There's a new module called Drush which helps you administrate Drupal from the command line. It's a lot of Linux and Mac. Lullabot is a good place to start.

The community is also moving toward Git, a distributed code versioning system, easier than the traditional SVN, where you can learn code repository and there are tutorials for setting up your development environment to connect to it.

Planet Drupal is a stream from community members' blogs and is a good place to see what the Drupal community is up to.
posted by Honkshu at 10:49 AM on May 2, 2010


Plus on sqlite, which in addition to being a good database engine is essentially costless to administrate (your database = 1 file), and gives you insight on how it works internally (the EXPLAIN statement expands your SQL code into a program which "does" what the SQL means).

Data scraping is indeed a nice area to scratch itches from. There are many ways to go, some "classical" cases I use for teaching:

- how many words in English contain the sequence of letters "itch" within their orthography? -- answer: grab an English word list, e.g. /usr/share/dict/words, and apply a regexp; alternatively use grep

- how to get notified when an arbitrary web page on the net is updated with information about a topic you're interested in? (e.g. when is your favorite game released) -- answer: set up a cron job with an appropriate combination of curl, grep and growlnotify (on the mac)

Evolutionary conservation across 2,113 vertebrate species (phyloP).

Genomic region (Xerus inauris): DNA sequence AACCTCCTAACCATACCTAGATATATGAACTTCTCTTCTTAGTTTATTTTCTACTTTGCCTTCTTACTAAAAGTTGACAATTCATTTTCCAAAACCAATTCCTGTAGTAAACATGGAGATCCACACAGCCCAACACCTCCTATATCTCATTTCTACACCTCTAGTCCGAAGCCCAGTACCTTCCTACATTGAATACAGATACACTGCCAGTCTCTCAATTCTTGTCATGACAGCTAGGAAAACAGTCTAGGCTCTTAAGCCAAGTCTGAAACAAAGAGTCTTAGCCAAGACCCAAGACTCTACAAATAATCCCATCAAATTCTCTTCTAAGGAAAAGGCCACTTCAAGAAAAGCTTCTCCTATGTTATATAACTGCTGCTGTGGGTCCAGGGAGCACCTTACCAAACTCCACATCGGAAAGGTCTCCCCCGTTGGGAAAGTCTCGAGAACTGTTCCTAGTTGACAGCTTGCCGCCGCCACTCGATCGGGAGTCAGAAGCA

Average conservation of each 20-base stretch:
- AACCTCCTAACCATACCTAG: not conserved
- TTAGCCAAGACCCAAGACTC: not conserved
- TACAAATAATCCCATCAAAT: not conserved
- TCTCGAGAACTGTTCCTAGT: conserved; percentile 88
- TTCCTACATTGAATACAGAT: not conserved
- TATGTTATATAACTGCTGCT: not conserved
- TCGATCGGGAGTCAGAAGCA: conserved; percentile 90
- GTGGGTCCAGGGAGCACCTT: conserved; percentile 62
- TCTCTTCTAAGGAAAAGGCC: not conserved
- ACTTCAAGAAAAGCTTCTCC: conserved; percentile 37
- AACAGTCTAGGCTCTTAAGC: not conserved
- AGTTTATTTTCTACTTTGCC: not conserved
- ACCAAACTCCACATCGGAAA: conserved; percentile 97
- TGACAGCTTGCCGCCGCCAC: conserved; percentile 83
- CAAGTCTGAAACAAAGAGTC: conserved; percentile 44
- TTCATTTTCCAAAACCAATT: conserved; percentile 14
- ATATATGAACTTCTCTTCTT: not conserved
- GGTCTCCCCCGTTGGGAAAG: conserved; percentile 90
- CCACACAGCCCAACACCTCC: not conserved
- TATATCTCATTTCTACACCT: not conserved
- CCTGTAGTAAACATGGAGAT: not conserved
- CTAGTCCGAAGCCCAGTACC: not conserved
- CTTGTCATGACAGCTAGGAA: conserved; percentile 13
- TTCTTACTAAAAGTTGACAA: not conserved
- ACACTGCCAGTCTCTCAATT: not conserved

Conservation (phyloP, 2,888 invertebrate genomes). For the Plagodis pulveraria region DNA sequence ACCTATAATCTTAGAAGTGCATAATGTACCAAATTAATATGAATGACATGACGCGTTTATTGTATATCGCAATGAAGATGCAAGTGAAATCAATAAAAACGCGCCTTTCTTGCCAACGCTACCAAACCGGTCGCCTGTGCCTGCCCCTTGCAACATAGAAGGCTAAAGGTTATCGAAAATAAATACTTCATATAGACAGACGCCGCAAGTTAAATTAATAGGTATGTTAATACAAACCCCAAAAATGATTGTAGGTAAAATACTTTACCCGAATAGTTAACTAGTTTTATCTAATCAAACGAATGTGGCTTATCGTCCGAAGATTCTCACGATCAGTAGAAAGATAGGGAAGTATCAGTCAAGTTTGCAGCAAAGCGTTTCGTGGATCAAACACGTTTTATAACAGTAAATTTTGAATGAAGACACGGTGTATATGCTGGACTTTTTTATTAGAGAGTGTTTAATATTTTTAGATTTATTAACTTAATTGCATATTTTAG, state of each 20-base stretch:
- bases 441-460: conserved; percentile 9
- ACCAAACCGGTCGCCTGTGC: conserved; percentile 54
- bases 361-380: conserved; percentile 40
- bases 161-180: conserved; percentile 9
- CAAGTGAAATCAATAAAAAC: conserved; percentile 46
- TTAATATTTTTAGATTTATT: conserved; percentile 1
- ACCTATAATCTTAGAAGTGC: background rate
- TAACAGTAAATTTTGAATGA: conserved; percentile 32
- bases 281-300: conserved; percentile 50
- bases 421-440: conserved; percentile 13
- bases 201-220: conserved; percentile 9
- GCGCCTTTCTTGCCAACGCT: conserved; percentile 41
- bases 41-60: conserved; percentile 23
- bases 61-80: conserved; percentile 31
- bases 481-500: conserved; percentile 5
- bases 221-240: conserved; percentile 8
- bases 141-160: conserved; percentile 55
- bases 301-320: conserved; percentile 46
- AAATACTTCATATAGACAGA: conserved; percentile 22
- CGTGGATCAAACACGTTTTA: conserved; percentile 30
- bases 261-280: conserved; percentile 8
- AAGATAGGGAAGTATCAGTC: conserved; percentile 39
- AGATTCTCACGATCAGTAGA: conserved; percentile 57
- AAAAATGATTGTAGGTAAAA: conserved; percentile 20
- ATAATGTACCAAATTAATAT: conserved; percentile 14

- what are the oldest, largest files on your computer that may need cleaning up? -- answer: combine du, sort, head and ls with a for loop on your command line.

The possibilities are endless. For the command line, please learn to use the commands man and apropos ASAP, and use them a lot. :) (hint: start with man man)
posted by knz at 10:56 AM on May 2, 2010


So much good advice here from everyone. Thank you all. I have a better idea of which direction to go.
posted by jlowen at 7:14 PM on May 4, 2010


For both your regex and cli goal, learning "grep" (from your Mac CLI) can be a good "dip your toes" exercise. grep is among the Unix Power tools available right at your fingertips! There are tons of "basic unix commands" tutorials and pages out there. Most of the Unix Way (tm) stuff is most useful for dealing with plain text. YMMV :)
posted by gregglind at 4:02 PM on May 29, 2010